3D techniques boost effectiveness of CT urography

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 - MIP_ureteral_lesion
52-year-old man with ureteral “pseudolesion” (arrow) on coronal maximum-intensity-projection image secondary to crossing vessel.
Source: (AJR 2013;201:1239-47)

3D reconstructions of CT urography datasets are invaluable tools that can help identify transitional cell carcinoma (TCC) in the upper urinary tracts that would otherwise be missed by reviewing only axial images, advised researchers from Johns Hopkins University in Baltimore.

“The ureters can be problematic to evaluate on CT, partly because of difficulties in obtaining adequate ureteral distention and opacification,” wrote Siva P. Raman, MD, and colleagues in the December issue of the American Journal of Roentgenology. “Proper diagnosis hinges not only on appropriate interpretation of the axial images but also on the utilization of a 3D technique (volume rendering or maximum intensity projection) as an ancillary tool.”

The authors noted that in addition to poor pacification, the majority of ureteral TCCs are located in the distal third of the ureters, which is particularly difficult to distend adequately.

To mitigate some of these challenges, Raman and colleagues wrote that their department at Johns Hopkins evaluates CT urography datasets twice. After an initial survey of source axial images, a separate second reader conducts a 3D evaluation using two interactively created reconstructions: maximum-intensity projection (MIP) images and volume-rendered (VR) images.

For MIP, algorithms select the highest-attenuation voxels along lines projected through the volumetric dataset, according to the authors. While considered a 3D technique, the MIP images are 2D representations of the source data—which can make determining a 3D relationship between structures difficult—but Raman and colleagues wrote that they found them to be helpful in evaluating the ureters.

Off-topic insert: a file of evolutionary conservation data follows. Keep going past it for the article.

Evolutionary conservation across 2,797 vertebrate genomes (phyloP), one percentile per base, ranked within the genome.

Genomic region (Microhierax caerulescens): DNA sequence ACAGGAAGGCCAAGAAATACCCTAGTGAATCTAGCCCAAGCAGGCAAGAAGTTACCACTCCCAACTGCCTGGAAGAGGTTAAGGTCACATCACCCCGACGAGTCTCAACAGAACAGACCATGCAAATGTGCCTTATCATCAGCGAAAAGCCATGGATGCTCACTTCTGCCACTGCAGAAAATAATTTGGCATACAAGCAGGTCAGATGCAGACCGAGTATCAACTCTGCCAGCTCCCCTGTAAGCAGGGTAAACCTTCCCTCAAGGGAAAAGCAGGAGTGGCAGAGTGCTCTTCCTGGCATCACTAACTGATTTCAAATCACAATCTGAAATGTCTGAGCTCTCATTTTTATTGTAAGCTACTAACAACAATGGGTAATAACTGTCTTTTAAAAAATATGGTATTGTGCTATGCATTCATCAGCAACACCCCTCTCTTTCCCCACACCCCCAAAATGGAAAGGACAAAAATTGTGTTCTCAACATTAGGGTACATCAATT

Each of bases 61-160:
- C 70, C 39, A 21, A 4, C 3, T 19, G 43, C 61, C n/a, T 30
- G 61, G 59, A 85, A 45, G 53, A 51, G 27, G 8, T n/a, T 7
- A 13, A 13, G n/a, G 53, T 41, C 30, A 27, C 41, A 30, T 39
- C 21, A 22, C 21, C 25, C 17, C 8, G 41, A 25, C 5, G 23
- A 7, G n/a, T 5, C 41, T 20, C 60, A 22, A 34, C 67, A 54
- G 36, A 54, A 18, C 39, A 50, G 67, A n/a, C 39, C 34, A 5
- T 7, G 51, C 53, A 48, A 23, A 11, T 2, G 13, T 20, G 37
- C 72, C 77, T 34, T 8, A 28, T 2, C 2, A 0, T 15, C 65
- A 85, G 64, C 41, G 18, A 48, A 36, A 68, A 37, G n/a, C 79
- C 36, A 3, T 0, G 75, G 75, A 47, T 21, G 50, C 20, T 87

VR uses a more complex algorithm to classify specific tissue types in each voxel before assigning a color and transparency level based on the percentage of each tissue type, and then rendering software produces an image. This technique can create “virtual endoscopic” images of collecting systems and ureters, according to the authors.

“At our institution, where two separate readers interpret the axial and 3D datasets, we have seen numerous TCCs initially missed … on a review of the axial images and multiplanar reformations but subsequently diagnosed on the 3D images,” wrote Raman et al.

In addition to helping ID hard-to-spot carcinomas, the authors noted several other benefits to 3D imaging techniques in CT urography, including:

  • Accentuating subtle narrowing – 3D reconstructions can make it easier to find subtle strictures or sites of narrowing by delineating both ureters in a single imaging plane.
  • Accentuating subtle differences in wall thickness and urothelial enhancement – Subtle wall thickening in small portions of the ureteral circumference can be easy to miss when not using a 3D technique.
  • Evaluating distal ureters – 3D reconstructions can be helpful in delineating true strictures or tumors in distal ureters.
  • Identifying flat polyploid lesions – VR and MIP can help visualize lesions that would otherwise be difficult to identify on axial images.